Drug-induced cholestasis risk assessment in sandwich-cultured human hepatocytes

Toxicol In Vitro. 2016 Aug;34:179-186. doi: 10.1016/j.tiv.2016.03.008. Epub 2016 Apr 2.

Abstract

Drug-induced cholestasis (DIC) is recognized as one of the prime mechanisms for DILI. Hence, earlier detection of drug candidates with cholestatic signature is crucial. Recently, we introduced an in vitro model for DIC and evaluated its performance with several cholestatic drugs. We presently expand on the validation of this model by 14 training compounds (TCs) of the EU-EFPIA IMI project MIP-DILI. Several batches of human hepatocytes in sandwich-culture were qualified for DIC assessment by verifying the bile acid-dependent increase in sensitivity to the toxic effects of cyclosporin A. The cholestatic potential of the TCs was expressed by determining the drug-induced cholestasis index (DICI). A safety margin (SM) was calculated as the ratio of the lowest TC concentration with a DICI≤0.80 to the Cmax,total. Nefazodone, bosentan, perhexiline and troglitazone were flagged for cholestasis (SM<30). The hepatotoxic (but non-cholestatic) compounds, amiodarone, diclofenac, fialuridine and ximelagatran, and all non-hepatotoxic compounds were cleared as "safe" for DIC. Tolcapone and paracetamol yielded DICI-based SM values equal to or higher than those based on cytotoxicity, thus excluding DIC as a DILI mechanism. This hepatocyte-based in vitro assay provides a unique tool for early and reliable identification of drug candidates with cholestasis risk.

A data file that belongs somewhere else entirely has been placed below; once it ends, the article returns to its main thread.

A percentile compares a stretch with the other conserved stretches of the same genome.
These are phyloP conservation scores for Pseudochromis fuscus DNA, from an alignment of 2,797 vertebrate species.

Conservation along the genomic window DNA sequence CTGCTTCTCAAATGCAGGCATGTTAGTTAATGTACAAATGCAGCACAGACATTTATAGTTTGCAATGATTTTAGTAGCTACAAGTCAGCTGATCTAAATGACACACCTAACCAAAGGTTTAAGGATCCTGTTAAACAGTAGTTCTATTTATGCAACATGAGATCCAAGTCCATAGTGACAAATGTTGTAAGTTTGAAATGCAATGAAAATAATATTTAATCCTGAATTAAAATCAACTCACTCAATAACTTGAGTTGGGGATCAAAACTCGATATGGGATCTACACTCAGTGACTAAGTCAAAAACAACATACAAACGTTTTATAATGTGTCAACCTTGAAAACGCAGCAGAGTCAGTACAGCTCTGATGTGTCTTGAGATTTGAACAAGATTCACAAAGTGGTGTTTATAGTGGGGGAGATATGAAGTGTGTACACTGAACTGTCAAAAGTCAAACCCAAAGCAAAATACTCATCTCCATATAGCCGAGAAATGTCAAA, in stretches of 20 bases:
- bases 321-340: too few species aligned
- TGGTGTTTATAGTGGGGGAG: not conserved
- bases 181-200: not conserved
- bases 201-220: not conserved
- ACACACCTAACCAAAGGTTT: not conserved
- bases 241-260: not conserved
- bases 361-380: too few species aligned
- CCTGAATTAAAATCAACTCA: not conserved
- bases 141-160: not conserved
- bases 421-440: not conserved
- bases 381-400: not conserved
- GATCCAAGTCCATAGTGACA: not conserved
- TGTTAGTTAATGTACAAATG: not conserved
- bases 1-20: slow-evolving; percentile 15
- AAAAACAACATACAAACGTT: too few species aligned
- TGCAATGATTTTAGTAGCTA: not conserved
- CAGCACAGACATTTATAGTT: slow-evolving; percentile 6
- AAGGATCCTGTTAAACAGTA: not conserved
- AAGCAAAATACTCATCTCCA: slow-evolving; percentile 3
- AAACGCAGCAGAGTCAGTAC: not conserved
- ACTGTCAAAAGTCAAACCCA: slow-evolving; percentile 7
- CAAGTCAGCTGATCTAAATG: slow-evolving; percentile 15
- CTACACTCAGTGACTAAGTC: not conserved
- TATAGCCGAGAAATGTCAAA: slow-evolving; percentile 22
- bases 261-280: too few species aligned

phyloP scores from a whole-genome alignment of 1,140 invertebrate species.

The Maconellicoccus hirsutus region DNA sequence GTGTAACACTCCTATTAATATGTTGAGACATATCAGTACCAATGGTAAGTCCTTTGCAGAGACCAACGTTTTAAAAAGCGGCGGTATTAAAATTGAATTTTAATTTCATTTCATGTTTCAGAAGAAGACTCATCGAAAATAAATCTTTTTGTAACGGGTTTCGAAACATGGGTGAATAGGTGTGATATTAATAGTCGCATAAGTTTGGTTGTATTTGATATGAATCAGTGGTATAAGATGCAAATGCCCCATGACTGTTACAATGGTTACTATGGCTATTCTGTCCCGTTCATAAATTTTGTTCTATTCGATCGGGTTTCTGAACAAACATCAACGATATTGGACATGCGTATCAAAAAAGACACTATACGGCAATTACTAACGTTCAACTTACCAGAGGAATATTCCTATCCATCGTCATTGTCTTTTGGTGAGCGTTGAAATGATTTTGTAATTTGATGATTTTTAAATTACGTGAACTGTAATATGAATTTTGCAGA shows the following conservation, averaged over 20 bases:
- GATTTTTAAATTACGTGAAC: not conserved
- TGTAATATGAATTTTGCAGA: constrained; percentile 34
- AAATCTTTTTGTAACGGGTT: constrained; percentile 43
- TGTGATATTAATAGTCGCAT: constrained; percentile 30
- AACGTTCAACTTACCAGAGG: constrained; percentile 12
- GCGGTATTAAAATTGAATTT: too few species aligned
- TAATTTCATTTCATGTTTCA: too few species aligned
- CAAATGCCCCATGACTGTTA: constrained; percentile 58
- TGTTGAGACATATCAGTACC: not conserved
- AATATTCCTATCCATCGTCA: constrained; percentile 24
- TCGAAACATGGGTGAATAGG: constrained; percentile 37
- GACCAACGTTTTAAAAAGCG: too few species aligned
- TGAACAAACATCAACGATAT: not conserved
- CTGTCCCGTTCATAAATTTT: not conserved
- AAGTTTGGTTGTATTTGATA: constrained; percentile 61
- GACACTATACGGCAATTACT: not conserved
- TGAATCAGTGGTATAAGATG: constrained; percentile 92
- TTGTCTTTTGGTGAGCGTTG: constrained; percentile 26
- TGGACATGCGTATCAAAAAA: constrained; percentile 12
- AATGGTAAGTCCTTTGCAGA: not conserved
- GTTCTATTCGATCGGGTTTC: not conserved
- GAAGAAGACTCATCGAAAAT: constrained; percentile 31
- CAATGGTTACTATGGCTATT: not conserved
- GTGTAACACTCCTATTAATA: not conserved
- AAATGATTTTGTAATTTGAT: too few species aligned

Keywords: Bile acids; Drug-induced cholestasis; Hepatotoxicity; In vitro model; MIP-DILI set of training compounds; Sandwich-cultured human hepatocytes.

MeSH terms

  • Bile Acids and Salts / pharmacology
  • Cells, Cultured
  • Chemical and Drug Induced Liver Injury
  • Cholestasis / chemically induced*
  • Cyclosporine / toxicity*
  • Hepatocytes / drug effects*
  • Hepatocytes / metabolism
  • Humans
  • Risk Assessment / methods
  • Urea / metabolism

Substances

  • Bile Acids and Salts
  • Cyclosporine
  • Urea